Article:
However, the enterprise software world turned out to be much slower at noticing the problem, and kept building software during the 2010s as if future computing hardware were on the verge of solving all their problems, as it had happened many times in the past. Unfortunately for most enterprise software vendors, while computing hardware is still progressing, a decade ago, it stopped progressing in a trivial manner6 where the vendor can merely wait for the performance to happen. Software tends to accumulate cruft over time (more features, more options, more screens, etc). Thus, the natural tendency of complex software is to slow down over time, not to improve - unless there is an intense dedicated effort on this front.
Sadly, from a sales perspective, performance is mostly a non-issue. Demos are done with toy accounts that only include a vanishingly small fraction of the data workload that the system would face in production. Also, screens of interest to the top management get a disproportionate amount of polish compared to those intended for corporate grunts. Yet, the latter are exactly the screens that will be used thousands of times per day, and thus, the ones that should deserve the most attention. I suspect that APIs frequently offer terrible performance because few buyers investigate whether the APIs are actually delivering a performance aligned with their intended purpose. Software vendors know this, and they align their engineering investments accordingly.
This brings me to the performance problem’s second aspect: the lack of care for the solution’s internal design. At present, it takes strategic software design decisions to leverage the bulk of the ongoing hardware improvements. Yet, a design decision is a double-edged sword: it empowers as well as it limits. It takes strong leadership to commit both on the business side and on the technical side to a design decision. Indecision is easier, but on the downside, as illustrated by the vast majority of enterprise software, performance (and UX in general) suffers greatly.
One pitfall of modern software (not just the enterprise kind) is the overabundance of layers. Data is copied, piped, pooled, synced, … through dozens of inner layers within the software. As a result, the bulk of the computing resources are wasted dealing with the “internal plumbing” which is not, in itself, delivering any added value. In terms of design, the remediation is both simple to conceive and difficult to execute: one must make a frugal use of third party components, especially those that entail a layer of some kind7. From a software vendor perspective, adding one more layer is the quickest way to add more “cool features” to the product, nevermind the bloat.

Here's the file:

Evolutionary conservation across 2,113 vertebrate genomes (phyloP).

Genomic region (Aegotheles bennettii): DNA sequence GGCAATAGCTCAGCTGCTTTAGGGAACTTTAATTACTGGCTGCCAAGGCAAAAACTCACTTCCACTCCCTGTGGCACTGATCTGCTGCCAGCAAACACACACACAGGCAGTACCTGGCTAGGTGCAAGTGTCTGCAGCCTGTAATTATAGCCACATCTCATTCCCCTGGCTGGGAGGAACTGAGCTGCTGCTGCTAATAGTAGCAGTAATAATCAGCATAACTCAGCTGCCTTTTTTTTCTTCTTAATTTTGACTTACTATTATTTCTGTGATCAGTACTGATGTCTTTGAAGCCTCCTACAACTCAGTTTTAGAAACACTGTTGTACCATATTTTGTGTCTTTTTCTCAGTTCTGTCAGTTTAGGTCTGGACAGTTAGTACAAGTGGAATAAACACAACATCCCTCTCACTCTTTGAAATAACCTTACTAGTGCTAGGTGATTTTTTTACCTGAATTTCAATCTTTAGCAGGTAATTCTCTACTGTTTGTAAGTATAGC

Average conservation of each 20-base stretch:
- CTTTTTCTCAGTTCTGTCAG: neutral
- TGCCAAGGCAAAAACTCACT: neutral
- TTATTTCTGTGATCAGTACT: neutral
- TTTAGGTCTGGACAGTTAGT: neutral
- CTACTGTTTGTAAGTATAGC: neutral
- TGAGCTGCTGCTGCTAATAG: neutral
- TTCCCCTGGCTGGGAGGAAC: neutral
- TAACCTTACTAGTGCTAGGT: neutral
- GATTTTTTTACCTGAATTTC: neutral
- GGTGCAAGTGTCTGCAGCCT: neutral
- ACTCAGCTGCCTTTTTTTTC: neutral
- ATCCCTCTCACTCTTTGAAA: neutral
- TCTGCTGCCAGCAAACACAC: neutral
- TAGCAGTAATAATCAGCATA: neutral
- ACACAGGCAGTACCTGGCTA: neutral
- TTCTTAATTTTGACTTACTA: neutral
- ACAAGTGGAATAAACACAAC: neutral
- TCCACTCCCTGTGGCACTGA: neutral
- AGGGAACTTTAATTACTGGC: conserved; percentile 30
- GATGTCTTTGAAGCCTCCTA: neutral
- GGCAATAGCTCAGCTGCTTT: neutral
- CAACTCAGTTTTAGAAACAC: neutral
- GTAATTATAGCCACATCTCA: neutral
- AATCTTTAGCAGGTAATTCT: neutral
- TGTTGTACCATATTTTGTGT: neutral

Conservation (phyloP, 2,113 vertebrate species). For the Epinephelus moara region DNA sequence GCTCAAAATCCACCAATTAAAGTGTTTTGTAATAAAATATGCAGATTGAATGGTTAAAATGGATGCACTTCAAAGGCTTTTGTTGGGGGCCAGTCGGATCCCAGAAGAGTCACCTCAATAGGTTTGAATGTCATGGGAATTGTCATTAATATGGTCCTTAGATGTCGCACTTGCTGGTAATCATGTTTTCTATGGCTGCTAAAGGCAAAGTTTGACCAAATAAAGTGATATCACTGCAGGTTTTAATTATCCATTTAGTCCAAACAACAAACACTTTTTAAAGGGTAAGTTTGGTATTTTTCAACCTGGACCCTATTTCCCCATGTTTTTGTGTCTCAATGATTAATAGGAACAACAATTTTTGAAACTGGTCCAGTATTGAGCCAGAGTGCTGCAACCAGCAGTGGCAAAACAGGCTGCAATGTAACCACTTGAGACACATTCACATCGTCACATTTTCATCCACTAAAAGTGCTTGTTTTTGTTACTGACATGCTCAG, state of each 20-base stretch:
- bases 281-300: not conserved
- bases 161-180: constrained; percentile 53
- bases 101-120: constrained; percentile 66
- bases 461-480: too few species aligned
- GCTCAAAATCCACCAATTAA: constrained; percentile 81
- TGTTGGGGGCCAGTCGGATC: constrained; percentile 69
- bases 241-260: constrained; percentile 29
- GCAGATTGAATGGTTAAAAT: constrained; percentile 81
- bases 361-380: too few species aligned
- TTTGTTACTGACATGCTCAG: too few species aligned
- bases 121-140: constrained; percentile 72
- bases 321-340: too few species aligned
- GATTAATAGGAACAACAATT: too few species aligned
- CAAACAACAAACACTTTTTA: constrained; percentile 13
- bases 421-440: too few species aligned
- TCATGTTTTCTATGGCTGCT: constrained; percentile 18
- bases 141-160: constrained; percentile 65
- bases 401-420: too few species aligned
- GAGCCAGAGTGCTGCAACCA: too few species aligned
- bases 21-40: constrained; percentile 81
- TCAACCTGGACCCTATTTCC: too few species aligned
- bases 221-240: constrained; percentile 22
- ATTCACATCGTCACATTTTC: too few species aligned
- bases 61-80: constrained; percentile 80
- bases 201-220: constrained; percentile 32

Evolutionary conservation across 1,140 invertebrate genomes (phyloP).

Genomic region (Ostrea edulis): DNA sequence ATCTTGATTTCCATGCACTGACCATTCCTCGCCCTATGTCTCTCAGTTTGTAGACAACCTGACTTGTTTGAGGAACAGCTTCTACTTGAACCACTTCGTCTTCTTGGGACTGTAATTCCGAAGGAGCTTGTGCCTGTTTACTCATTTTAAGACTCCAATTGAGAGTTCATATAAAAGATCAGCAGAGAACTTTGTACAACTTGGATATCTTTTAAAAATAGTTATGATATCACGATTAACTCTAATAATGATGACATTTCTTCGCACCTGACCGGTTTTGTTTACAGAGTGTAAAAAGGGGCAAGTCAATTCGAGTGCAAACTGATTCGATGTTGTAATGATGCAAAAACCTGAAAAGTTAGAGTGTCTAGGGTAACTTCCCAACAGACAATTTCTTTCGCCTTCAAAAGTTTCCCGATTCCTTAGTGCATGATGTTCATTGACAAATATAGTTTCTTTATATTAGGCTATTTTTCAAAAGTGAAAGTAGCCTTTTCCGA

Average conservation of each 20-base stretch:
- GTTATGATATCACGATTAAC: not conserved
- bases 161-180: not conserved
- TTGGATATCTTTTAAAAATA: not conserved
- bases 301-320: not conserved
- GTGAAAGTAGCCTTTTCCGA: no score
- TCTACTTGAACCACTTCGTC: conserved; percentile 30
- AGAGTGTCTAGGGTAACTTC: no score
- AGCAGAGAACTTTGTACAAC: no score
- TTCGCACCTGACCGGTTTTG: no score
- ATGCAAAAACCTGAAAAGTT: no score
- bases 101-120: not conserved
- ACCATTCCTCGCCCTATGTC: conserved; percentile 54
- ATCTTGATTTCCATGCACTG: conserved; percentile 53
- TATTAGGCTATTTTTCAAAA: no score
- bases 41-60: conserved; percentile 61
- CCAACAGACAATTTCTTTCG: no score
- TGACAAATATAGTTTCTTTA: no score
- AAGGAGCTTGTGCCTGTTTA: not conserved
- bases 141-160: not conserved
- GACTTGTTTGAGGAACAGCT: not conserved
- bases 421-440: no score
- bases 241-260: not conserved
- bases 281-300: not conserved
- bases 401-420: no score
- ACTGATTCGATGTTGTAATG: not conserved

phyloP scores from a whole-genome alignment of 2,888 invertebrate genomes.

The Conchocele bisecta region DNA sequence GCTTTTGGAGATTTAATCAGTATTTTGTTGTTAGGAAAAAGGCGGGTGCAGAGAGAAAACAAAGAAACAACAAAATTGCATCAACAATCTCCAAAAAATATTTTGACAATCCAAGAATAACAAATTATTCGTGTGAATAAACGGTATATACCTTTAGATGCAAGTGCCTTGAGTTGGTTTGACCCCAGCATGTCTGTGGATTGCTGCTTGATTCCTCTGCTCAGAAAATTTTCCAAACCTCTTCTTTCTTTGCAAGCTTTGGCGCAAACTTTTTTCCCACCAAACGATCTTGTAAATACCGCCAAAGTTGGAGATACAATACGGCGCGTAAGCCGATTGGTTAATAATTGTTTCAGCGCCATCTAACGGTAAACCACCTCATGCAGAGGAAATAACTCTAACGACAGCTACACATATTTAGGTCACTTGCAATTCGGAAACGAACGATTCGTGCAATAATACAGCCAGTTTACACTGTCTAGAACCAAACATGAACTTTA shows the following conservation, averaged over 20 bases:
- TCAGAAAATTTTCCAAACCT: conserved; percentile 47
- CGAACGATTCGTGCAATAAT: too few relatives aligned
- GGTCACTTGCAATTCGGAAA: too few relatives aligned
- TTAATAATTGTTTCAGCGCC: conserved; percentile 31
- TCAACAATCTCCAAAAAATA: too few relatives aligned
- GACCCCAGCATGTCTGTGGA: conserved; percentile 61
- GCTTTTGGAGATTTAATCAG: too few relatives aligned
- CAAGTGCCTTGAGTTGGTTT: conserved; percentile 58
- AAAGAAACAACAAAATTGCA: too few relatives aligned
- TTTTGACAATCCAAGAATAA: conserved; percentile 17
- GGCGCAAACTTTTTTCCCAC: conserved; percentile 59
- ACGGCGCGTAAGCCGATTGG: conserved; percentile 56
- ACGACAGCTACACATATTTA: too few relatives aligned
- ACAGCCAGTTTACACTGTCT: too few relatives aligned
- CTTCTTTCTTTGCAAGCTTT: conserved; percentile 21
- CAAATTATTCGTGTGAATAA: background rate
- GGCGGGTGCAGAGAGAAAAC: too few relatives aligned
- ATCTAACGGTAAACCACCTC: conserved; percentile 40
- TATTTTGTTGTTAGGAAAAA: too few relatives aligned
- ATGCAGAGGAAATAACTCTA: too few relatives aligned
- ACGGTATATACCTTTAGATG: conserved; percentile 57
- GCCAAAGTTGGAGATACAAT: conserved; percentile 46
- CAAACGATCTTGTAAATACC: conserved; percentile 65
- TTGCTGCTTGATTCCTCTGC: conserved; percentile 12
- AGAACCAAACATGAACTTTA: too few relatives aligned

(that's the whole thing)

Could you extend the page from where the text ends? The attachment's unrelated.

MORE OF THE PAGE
At Lokad, we have opted for an extensively integrated stack by designing our whole platform around a compiler core. On the downside, we lose the option of easily plugging any random open source project into our design. Integrations remain possible but usually require deeper changes in the compiler itself. On the upside, we achieve “bare metal” performance that is usually considered as unthinkable as far as enterprise software is concerned. Overall, considering that open source components are aging badly, this approach has proved particularly effective over the last decade8.
Mutualized multi-tenancy is another design choice that radically impacts the performance, at least from a “bang for the buck” perspective. Most enterprise software - supply chain software being one among them - has heavily intermittent requirements of computing resources. For example, at the extreme end of the spectrum, we have the forecasting numerical recipe, which is only run once per day (or so) but has to crunch the entire historical data every single time. Having a static set of computing resources9 dedicated to a client is highly inefficient.